With a volatile market, a fear on everyone's mind is committing new money to the market.
The worry is that what you invest today may lose 5% or 10% if the market declines.
How can you avoid this, but still commit money to the stock market?
One possible approach to limiting downside risk is to buy a put option at the same time you purchase your stock. The put is bought at the same strike price as your purchase, leaving only the premium of the put as your expense. The put gives you the right, but not the obligation, to sell your shares back to the writer of the put at the strike price.
If the feared decline occurs, you have two choices: exercise the put, or sell the put. If you exercise the put, you sell your stock and your entire investment is returned to you. The cost of the put is your true loss and you're out of the market. If you sell the put, you can recover all of your loss on the stock investment, plus whatever premium is still in the put, but you remain exposed to risk since you are still holding the stock.
Here's how it works.
For the stock purchase, first determine if options are available. Next figure out the price of the put option closest in strike price to the current price of the stock. Often there will be several time durations available.
Pick the time period with which you are comfortable. Just like insurance, the longer you want the protection, the more it costs.
Before this strategy, you should calculate on paper on the following items:
1) The total cost of your investments: This is the stock and the price of the put. We have left out commissions in the calculations below, but include them if you can.
2) How high the stock must rise to cover the cost of the put. Take the total price for the put, add it to the total price for the stock, and divide by the number of shares of stock. This is your breakeven point. If the stock rises to this point, you have paid for the price of the put. Of course, if the stock rises to this level before the put expires, there may be value still left in the put.
3) Your target price and time period for the stock. Obviously, this price must be higher than your breakeven point for the strategy to be profitable.
4) Calculate the return during this time period with and without the put. Make a subjective judgment as to whether the tradeoff in return is worth the reduction in risk.
For example, here are the above calculations for IBM, using actual numbers from a recent close.
|IBM Common||(IBM)||120 11/16|
|September Put at $120||IBMUD||4|
|October Put at $120||IBMVD||6 1/4|
1) Calculate the total cost: 100 Shares IBM @ 120 11/16 = $12,068.75
Plus: 1 Contract September 120 Put @ 4 = $400 or:
Plus 1 Contract October 120 Put @ 6 1/4 = $625
1b) Total Cost is $12,468.75 for the September protection, and $12,693.75 for the October protection.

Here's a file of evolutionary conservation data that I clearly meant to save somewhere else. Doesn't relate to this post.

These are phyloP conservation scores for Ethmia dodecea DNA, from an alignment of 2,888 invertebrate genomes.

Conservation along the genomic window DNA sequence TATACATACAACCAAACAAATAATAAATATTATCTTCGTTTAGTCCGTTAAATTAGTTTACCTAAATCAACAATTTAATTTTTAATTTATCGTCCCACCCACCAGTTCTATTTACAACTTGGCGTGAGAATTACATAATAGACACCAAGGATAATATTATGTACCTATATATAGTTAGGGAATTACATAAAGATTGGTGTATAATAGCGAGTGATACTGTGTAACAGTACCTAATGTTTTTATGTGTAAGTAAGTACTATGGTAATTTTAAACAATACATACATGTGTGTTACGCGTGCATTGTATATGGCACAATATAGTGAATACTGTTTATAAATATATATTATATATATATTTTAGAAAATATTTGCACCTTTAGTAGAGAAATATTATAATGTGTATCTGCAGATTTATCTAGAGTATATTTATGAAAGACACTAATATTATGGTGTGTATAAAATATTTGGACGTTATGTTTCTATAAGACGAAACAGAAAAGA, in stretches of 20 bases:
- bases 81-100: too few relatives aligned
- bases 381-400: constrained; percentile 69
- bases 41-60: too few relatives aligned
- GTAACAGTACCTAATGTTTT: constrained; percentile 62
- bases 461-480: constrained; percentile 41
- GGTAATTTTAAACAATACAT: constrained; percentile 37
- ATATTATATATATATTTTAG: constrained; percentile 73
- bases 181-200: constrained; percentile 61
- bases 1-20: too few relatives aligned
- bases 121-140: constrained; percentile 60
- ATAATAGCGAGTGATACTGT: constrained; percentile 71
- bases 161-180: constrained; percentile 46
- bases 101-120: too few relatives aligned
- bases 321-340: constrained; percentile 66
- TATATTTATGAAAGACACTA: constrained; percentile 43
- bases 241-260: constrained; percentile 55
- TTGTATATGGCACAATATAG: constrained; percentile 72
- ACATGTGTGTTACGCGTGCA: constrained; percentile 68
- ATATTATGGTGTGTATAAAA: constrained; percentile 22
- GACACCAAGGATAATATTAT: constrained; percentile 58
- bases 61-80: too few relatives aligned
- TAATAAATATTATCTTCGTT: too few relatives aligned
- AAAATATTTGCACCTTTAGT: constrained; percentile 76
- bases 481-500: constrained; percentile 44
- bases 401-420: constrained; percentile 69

2) Calculate the breakeven point: IBM stock must rise to $124 11/16 to break even. For the October protection, IBM must rise to $126 15/16.
3) Know your target price: For the purposes of example only, (not to be construed as a Briefing target for IBM) let's use a target of $130 by September 18 and $140 by November 16.
4) Calculate the return: For the September put strategy, your potential profit is $531.25, or 4.2% with downside risk of $400, or 3.2% Without the put, your potential profit is $931.25 or 7.7% with no downside protection. Limiting your downside risk to 3.2% costs you 3.6% return in this example.
For the October option, your potential profit is $1,306.25, or 10.3% return. The downside risk is $625, or 4.9%. Without the put, your potential profit is $1,931.25, or 16%. Limiting your downside risk to 4.9% costs you 6.3% of reward.
In both of these examples, we assumed the option expired and was worthless. In reality, it is likely that you could close the option position for a small amount of return prior to expiration.
Additionally, the example above is what it costs to totally eliminate downside risk. It can be considerably cheaper to simply reduce downside risk. The same calculations methods can be used for partial coverage or for accepting a certain amount of downside risk.
Are these tradeoffs worth it? That's completely up to you. If you feel that the real risk is a catastrophic collapse, and not a gradual decline, but you believe the market will climb if the catastrophic collapse is avoided, you may wish to consider put options as hedges
Note: Briefing.com provides these comments as explanatory material for our readers. This does not guarantee that you will make money. If stocks decline, you will still lose the cost of the put. If the put expires without selling or exercising it, you lose the total premium paid for the stock. Expiration of the put means that any protection you have is also gone. If you do not have experience trading puts, we highly recommend that you practice with paper trades before placing a real trade with real money.
Robert V. Green